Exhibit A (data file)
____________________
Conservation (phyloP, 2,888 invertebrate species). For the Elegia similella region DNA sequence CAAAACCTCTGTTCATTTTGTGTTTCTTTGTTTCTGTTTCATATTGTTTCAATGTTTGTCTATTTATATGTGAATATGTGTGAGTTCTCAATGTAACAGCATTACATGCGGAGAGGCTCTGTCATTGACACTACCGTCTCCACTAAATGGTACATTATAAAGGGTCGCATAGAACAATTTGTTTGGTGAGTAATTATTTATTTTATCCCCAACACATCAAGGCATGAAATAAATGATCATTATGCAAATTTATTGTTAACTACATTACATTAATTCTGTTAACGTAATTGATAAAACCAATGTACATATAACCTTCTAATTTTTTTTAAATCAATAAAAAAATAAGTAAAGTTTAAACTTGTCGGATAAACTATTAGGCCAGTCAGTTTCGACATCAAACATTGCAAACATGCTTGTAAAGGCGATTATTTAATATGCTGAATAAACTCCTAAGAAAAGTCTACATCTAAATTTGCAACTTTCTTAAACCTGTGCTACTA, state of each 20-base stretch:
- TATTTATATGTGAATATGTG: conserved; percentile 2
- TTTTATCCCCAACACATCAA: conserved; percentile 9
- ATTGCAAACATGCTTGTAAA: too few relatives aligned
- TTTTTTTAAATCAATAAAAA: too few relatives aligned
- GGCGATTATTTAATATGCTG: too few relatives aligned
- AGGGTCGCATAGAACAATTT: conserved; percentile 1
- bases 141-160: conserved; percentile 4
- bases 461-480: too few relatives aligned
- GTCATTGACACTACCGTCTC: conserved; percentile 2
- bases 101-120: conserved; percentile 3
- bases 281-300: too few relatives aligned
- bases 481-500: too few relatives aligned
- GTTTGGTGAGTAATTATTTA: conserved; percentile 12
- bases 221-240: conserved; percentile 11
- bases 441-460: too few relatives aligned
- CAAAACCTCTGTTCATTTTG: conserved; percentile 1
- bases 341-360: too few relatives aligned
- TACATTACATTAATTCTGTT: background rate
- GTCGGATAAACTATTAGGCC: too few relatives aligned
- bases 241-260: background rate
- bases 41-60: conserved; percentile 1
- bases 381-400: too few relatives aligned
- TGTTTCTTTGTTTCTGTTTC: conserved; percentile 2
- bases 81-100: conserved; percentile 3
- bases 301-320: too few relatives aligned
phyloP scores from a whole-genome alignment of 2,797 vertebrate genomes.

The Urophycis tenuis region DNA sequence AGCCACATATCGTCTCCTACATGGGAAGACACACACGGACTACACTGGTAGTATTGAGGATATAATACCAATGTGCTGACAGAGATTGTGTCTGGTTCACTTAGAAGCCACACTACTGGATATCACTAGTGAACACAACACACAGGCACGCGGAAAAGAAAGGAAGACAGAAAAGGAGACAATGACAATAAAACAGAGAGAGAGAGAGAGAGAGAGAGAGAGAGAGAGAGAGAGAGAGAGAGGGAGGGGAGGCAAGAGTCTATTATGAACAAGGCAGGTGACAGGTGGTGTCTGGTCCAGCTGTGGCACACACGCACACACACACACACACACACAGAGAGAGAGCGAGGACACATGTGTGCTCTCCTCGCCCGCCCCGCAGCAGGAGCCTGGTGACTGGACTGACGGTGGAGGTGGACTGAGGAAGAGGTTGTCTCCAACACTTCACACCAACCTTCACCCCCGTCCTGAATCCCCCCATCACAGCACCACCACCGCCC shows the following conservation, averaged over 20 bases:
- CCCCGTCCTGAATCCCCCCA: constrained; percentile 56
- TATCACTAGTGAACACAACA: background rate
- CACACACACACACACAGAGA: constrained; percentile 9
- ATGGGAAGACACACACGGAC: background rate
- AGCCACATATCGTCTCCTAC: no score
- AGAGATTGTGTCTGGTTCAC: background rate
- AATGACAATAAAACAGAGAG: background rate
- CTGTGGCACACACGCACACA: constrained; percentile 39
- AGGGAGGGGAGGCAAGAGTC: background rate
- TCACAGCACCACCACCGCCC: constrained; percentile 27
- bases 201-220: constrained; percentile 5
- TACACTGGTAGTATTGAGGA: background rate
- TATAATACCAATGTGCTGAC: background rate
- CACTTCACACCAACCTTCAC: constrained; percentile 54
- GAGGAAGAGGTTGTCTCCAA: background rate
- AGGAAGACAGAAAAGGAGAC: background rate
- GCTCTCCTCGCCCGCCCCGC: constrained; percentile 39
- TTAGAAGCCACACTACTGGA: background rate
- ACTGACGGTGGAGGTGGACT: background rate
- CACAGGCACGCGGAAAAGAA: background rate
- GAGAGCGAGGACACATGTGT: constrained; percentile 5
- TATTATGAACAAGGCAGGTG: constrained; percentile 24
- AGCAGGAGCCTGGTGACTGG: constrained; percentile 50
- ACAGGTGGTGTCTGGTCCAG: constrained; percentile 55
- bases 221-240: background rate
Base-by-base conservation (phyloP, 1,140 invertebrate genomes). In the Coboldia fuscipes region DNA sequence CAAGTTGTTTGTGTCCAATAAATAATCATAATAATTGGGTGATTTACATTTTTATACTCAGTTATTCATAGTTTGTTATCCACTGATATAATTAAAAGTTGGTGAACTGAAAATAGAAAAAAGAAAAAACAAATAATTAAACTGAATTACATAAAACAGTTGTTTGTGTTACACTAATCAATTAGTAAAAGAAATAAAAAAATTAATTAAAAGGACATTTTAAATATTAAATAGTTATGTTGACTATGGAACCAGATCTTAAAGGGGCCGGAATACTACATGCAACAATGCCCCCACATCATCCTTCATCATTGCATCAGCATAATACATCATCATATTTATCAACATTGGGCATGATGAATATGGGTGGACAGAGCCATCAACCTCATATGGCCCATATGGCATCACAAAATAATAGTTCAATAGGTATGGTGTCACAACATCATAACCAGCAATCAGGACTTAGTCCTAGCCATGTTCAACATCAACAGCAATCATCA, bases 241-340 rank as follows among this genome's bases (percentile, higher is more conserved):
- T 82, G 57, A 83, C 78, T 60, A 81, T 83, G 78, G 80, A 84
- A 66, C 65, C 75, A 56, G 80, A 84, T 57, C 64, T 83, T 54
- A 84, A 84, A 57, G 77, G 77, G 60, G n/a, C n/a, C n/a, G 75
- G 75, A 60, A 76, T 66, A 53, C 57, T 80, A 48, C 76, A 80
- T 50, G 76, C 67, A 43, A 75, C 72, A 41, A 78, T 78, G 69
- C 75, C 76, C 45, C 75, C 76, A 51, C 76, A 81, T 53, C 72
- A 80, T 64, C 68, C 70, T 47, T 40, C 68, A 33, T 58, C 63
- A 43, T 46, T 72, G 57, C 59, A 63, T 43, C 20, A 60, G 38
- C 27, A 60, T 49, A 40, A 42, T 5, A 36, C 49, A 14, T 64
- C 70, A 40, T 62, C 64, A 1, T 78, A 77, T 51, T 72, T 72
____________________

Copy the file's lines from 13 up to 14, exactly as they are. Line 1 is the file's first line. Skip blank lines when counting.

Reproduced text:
- bases 481-500: too few relatives aligned
- GTTTGGTGAGTAATTATTTA: conserved; percentile 12